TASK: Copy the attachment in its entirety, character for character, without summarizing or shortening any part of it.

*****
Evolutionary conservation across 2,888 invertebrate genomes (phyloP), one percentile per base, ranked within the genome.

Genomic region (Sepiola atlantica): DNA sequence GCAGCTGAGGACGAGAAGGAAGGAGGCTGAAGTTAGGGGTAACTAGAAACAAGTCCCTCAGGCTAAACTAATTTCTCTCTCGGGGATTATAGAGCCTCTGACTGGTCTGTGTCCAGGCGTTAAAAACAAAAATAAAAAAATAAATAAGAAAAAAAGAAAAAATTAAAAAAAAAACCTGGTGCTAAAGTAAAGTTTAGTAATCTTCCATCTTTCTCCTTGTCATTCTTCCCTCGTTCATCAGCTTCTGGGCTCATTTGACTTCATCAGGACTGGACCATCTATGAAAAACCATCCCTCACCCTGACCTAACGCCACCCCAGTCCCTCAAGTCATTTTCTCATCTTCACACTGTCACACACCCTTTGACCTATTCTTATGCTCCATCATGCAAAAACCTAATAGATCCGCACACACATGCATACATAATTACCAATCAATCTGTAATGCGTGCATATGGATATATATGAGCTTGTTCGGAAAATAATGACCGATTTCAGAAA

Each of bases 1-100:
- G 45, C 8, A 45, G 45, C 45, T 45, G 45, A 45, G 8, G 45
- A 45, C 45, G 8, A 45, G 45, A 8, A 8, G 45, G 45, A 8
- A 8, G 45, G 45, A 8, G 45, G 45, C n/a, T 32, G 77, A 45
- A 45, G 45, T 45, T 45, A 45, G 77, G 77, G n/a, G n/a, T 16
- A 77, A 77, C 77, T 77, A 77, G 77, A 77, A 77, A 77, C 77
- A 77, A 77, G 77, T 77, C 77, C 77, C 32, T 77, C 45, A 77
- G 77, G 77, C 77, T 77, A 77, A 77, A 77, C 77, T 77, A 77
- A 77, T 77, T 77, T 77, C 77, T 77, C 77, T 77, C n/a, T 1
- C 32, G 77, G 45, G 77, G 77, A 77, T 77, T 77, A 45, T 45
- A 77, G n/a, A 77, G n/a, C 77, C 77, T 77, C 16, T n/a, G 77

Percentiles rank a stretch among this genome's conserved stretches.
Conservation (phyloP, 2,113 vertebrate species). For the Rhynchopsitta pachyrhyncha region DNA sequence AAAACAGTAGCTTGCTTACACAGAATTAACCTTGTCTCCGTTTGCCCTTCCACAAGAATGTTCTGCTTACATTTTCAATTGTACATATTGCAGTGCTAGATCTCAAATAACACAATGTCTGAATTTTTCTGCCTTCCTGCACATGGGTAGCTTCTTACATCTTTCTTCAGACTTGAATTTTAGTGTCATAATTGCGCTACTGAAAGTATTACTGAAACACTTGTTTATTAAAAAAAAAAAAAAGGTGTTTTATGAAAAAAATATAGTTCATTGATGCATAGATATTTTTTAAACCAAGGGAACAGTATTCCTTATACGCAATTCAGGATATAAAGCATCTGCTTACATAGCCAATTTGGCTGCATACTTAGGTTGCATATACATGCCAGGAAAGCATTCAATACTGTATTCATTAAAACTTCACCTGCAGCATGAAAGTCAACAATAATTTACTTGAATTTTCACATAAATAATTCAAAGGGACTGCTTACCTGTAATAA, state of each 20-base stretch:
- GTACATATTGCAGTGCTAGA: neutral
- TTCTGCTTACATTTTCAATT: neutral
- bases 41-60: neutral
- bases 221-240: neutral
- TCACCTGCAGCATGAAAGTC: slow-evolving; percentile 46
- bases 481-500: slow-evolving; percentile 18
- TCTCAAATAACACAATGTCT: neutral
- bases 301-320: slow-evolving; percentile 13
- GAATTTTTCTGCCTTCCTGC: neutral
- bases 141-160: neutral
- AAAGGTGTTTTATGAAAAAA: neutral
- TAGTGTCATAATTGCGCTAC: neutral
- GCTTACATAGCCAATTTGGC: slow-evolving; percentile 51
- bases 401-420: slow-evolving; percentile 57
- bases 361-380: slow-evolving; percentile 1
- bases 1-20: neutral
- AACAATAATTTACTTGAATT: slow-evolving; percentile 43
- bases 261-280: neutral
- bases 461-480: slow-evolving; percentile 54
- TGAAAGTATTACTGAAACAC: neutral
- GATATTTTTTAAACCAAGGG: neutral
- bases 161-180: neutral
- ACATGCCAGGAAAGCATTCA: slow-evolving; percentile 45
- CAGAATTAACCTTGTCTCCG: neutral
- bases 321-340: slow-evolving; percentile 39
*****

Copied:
Evolutionary conservation across 2,888 invertebrate genomes (phyloP), one percentile per base, ranked within the genome.

Genomic region (Sepiola atlantica): DNA sequence GCAGCTGAGGACGAGAAGGAAGGAGGCTGAAGTTAGGGGTAACTAGAAACAAGTCCCTCAGGCTAAACTAATTTCTCTCTCGGGGATTATAGAGCCTCTGACTGGTCTGTGTCCAGGCGTTAAAAACAAAAATAAAAAAATAAATAAGAAAAAAAGAAAAAATTAAAAAAAAAACCTGGTGCTAAAGTAAAGTTTAGTAATCTTCCATCTTTCTCCTTGTCATTCTTCCCTCGTTCATCAGCTTCTGGGCTCATTTGACTTCATCAGGACTGGACCATCTATGAAAAACCATCCCTCACCCTGACCTAACGCCACCCCAGTCCCTCAAGTCATTTTCTCATCTTCACACTGTCACACACCCTTTGACCTATTCTTATGCTCCATCATGCAAAAACCTAATAGATCCGCACACACATGCATACATAATTACCAATCAATCTGTAATGCGTGCATATGGATATATATGAGCTTGTTCGGAAAATAATGACCGATTTCAGAAA

Each of bases 1-100:
- G 45, C 8, A 45, G 45, C 45, T 45, G 45, A 45, G 8, G 45
- A 45, C 45, G 8, A 45, G 45, A 8, A 8, G 45, G 45, A 8
- A 8, G 45, G 45, A 8, G 45, G 45, C n/a, T 32, G 77, A 45
- A 45, G 45, T 45, T 45, A 45, G 77, G 77, G n/a, G n/a, T 16
- A 77, A 77, C 77, T 77, A 77, G 77, A 77, A 77, A 77, C 77
- A 77, A 77, G 77, T 77, C 77, C 77, C 32, T 77, C 45, A 77
- G 77, G 77, C 77, T 77, A 77, A 77, A 77, C 77, T 77, A 77
- A 77, T 77, T 77, T 77, C 77, T 77, C 77, T 77, C n/a, T 1
- C 32, G 77, G 45, G 77, G 77, A 77, T 77, T 77, A 45, T 45
- A 77, G n/a, A 77, G n/a, C 77, C 77, T 77, C 16, T n/a, G 77

Percentiles rank a stretch among this genome's conserved stretches.
Conservation (phyloP, 2,113 vertebrate species). For the Rhynchopsitta pachyrhyncha region DNA sequence AAAACAGTAGCTTGCTTACACAGAATTAACCTTGTCTCCGTTTGCCCTTCCACAAGAATGTTCTGCTTACATTTTCAATTGTACATATTGCAGTGCTAGATCTCAAATAACACAATGTCTGAATTTTTCTGCCTTCCTGCACATGGGTAGCTTCTTACATCTTTCTTCAGACTTGAATTTTAGTGTCATAATTGCGCTACTGAAAGTATTACTGAAACACTTGTTTATTAAAAAAAAAAAAAAGGTGTTTTATGAAAAAAATATAGTTCATTGATGCATAGATATTTTTTAAACCAAGGGAACAGTATTCCTTATACGCAATTCAGGATATAAAGCATCTGCTTACATAGCCAATTTGGCTGCATACTTAGGTTGCATATACATGCCAGGAAAGCATTCAATACTGTATTCATTAAAACTTCACCTGCAGCATGAAAGTCAACAATAATTTACTTGAATTTTCACATAAATAATTCAAAGGGACTGCTTACCTGTAATAA, state of each 20-base stretch:
- GTACATATTGCAGTGCTAGA: neutral
- TTCTGCTTACATTTTCAATT: neutral
- bases 41-60: neutral
- bases 221-240: neutral
- TCACCTGCAGCATGAAAGTC: slow-evolving; percentile 46
- bases 481-500: slow-evolving; percentile 18
- TCTCAAATAACACAATGTCT: neutral
- bases 301-320: slow-evolving; percentile 13
- GAATTTTTCTGCCTTCCTGC: neutral
- bases 141-160: neutral
- AAAGGTGTTTTATGAAAAAA: neutral
- TAGTGTCATAATTGCGCTAC: neutral
- GCTTACATAGCCAATTTGGC: slow-evolving; percentile 51
- bases 401-420: slow-evolving; percentile 57
- bases 361-380: slow-evolving; percentile 1
- bases 1-20: neutral
- AACAATAATTTACTTGAATT: slow-evolving; percentile 43
- bases 261-280: neutral
- bases 461-480: slow-evolving; percentile 54
- TGAAAGTATTACTGAAACAC: neutral
- GATATTTTTTAAACCAAGGG: neutral
- bases 161-180: neutral
- ACATGCCAGGAAAGCATTCA: slow-evolving; percentile 45
- CAGAATTAACCTTGTCTCCG: neutral
- bases 321-340: slow-evolving; percentile 39